Posted Thursday, September 13, 2007 5:34 PM | Contributed by Jeff
Cedar Fair Entertainment Company (NYSE: FUN), a leader in regional amusement parks, water parks and active entertainment, today announced that combined 2007 revenues at its parks through September 3, 2007, were $828.4 million, on 18.5 million guest visits and average in-park per capita spending of $40.30. The 2007 results include the operations of the Paramount parks, which the company acquired from CBS on June 30, 2006.
On a same-park basis, excluding the effect of the newly acquired parks, total revenues through the Labor Day weekend were up 2%, or $7.8 million. The increase in same-park revenues is the result of a 5% increase in average in-park guest per capita spending to $39.54, offset somewhat by a 3% decrease in attendance, or approximately 319,000 visits. Out-of-park revenues on a same-park basis were up slightly through the Labor Day weekend.
Including results from the acquired parks, revenues for the month of August, including the Labor Day weekend, decreased 1%, or $2.6 million, from a year ago. The decrease in revenues for the month is attributable to a 5% decrease in attendance, or 315,000 visits, substantially offset by a 4% increase in average in-park per capita spending to $40.11. Out-of-park revenues during this same period increased 3%, or $573,000. The decrease in attendance and revenues during the month is primarily attributable to a significant decrease in complimentary tickets and season pass visits at the newly acquired parks.
“During the month of August we eliminated approximately 120,000 complimentary tickets that had been issued in prior years at the newly acquired parks,” said Dick Kinzel, Cedar Fair’s chairman, president and chief executive officer. “We also experienced a decrease of 110,000 visits from season passholders at the same parks, which resulted from increasing season pass prices at the new parks to bring them in line with the Cedar Fair pricing strategy. The resulting decrease in season pass visits, combined with the elimination of complimentary tickets, accounts for more than 70% of the year-over-year decrease in August attendance.
Read the press release from Cedar Fair.
The question is, what kind of revenue did those comp tickets bring in? If those 150,000 guests each spent forty bucks, well, you do the math.
But they seemed to hold their own quite well without them.
It'd be nice if they added the Bonus weekend back in November at KI, but I think those days are over.
I am not saying that they would not have but I am not sure that they would have contributed as much as one might think to the bottomline that would have offset the comps on the tickets in the first place.
If the ticket is $45 but they only spend $40 you are still losing $5 per cap by giving the gate away. In other words they may have spent $6 million but you still would have lost $750k due to the difference in the cost of the ticket versus the ammount they might have spent. By my math they saved that $750k by not having the comp tickets.
If Wall Street dont like this then I just see this as an opportunity to buy stocks in Cedar Fair at a discounted price.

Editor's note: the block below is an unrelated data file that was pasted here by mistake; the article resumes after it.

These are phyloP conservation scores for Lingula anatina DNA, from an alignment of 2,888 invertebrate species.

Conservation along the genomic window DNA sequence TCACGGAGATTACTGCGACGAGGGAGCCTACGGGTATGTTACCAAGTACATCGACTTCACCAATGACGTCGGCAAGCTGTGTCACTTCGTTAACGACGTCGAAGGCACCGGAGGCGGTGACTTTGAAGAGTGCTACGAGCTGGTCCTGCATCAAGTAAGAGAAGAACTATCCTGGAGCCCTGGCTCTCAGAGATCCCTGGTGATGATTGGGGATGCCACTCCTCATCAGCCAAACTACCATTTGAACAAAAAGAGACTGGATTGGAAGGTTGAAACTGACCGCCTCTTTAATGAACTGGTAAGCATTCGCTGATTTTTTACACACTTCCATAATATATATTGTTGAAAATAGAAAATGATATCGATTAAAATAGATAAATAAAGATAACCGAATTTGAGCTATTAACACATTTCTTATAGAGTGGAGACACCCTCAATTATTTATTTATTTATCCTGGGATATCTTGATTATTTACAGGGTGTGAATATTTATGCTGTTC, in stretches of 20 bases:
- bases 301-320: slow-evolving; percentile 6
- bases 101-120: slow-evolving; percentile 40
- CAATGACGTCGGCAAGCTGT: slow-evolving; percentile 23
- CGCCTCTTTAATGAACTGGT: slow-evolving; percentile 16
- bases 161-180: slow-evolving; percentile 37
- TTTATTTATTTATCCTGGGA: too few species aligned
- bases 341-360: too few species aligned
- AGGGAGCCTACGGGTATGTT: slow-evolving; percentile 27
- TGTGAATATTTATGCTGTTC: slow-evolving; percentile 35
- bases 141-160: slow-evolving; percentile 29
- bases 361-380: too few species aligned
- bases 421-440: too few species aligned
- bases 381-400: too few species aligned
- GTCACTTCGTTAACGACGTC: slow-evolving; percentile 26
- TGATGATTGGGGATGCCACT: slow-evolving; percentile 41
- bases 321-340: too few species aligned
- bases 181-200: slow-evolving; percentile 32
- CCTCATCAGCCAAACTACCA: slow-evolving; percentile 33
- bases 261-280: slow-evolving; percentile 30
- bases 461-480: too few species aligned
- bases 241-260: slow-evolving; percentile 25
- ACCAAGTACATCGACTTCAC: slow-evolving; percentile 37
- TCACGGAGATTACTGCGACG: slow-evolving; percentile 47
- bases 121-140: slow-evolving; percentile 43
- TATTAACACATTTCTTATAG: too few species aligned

edit: added more comment - *** This post was edited by beast7369 9/13/2007 6:19:42 PM ***
My visits have declined significantly as well as my view of CP since then, A comp or refund would have made me feel they truelly cared that I had a recieved such treatment.
PKI's attendance was down way more than three percent, This might be offset by PCW's and Carowinds but that lot's been empty compared to the recent past years.
Then again, Jeff and the crew there would be giving out comps for a ride braking down. Which is normal.
Chuck, who hopes it works for them, I did enjoy my day at KI this year. I hope it stays that way.
Watching the parking lot is NOT a valid way of measuring attendance. Every time I've been there this year, the park has been very busy, and every day there's been a large amount of buses and cars parked in the Boomerang Bay lot.
There's no way attendance is down much here.
Even with a maxx pass, I still spend money in the parks....More so than I did before I had the pass.
Ultimately, these results beg the question that Gonch asks frequently: If you get more on average out of fewer people, and the net revenue is higher, are you in a better place? I'd be OK with that if the results were out pacing inflation by a little more.
On the other hand...the numbers are a bit of a shell game. In and of themselves, they may account for 70% of the loss...but that's assuming each and every individual previously given a ticket never showed up. Didn't they say that they put other programs in their place on the last conference call? Either those programs were absolute and total failures or there's actually more to it than meets the eye. Can't have it both ways.
EDIT: Removed a redundant phrase*** This post was edited by CoastaPlaya 9/13/2007 8:20:53 PM ***
Well?? Im not saying there hurting, Im not saying it's all bad. I can see them handing out less comps like at No Coaster ect.
And whats my perception of the park? Didn't I say I had fun? It's CP I lost a lot of respect for when employees cuss at you and they say OH! Were sorry bout that but IT HAPPENS.
There could be a lot of buses or full cars there. It could be a hot day when a lot of people are packed into the waterpark which leaves the ride lines shorter. The ride could have just come back up from a breakdown and hasn't had time to build up a line again.